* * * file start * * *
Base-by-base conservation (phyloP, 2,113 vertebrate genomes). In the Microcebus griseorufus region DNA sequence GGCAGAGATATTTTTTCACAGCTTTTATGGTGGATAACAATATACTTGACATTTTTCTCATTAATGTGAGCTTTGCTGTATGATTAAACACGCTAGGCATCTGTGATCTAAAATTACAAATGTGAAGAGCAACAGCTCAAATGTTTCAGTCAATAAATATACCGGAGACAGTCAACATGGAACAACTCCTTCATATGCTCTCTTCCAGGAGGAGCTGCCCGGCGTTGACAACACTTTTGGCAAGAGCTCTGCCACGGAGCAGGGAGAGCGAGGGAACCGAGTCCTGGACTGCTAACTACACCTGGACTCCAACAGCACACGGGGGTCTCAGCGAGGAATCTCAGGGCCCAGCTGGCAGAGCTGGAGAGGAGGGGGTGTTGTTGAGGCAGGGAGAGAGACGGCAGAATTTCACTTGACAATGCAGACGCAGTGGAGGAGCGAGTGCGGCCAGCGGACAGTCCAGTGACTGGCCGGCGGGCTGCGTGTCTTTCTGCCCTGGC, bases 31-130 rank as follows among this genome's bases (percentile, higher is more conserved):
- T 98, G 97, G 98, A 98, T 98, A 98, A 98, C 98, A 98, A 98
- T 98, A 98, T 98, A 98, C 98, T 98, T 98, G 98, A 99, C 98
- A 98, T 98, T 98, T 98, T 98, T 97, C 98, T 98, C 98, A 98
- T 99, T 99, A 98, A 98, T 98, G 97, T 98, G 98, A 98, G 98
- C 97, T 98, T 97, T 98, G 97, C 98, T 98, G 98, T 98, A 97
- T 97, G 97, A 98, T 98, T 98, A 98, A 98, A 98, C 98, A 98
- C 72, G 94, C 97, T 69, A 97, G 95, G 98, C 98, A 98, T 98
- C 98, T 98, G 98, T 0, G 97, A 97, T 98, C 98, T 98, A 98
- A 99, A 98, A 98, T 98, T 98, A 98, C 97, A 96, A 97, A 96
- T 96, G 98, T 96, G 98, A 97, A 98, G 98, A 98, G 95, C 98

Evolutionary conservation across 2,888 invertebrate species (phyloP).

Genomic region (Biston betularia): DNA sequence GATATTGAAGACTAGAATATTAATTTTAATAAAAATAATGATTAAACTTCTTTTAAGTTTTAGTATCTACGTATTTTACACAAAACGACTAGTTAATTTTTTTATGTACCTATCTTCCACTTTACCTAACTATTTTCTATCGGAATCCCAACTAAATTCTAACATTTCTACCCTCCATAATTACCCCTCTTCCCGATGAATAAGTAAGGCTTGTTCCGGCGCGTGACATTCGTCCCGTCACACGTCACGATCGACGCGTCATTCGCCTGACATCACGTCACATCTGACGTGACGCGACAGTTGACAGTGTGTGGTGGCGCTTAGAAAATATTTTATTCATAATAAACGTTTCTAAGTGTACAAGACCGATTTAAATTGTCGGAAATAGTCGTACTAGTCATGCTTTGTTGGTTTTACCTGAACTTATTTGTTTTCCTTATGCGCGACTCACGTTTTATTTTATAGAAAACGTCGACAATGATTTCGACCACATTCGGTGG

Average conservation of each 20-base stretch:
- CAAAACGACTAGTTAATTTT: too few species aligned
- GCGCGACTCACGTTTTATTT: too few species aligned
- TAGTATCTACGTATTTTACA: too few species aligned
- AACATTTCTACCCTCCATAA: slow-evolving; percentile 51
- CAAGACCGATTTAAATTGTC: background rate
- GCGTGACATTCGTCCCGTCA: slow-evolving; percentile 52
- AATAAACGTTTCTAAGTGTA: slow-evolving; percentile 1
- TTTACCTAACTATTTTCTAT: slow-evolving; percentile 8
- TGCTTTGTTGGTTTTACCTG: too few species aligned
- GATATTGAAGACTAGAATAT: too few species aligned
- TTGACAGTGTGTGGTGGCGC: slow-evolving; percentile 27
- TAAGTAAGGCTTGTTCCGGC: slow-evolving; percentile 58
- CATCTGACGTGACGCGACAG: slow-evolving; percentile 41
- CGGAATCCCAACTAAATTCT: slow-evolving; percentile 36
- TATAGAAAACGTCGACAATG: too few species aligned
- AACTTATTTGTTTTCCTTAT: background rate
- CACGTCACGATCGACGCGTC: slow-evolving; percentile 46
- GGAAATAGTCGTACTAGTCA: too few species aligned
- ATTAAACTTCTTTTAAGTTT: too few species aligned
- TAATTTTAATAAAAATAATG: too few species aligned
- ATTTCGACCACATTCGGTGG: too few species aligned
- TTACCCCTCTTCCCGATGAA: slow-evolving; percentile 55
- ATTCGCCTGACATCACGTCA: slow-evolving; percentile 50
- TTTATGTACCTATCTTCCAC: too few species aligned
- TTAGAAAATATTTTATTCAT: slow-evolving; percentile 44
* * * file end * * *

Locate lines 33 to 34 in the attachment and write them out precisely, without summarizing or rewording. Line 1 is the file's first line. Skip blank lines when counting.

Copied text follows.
- ATTAAACTTCTTTTAAGTTT: too few species aligned
- TAATTTTAATAAAAATAATG: too few species aligned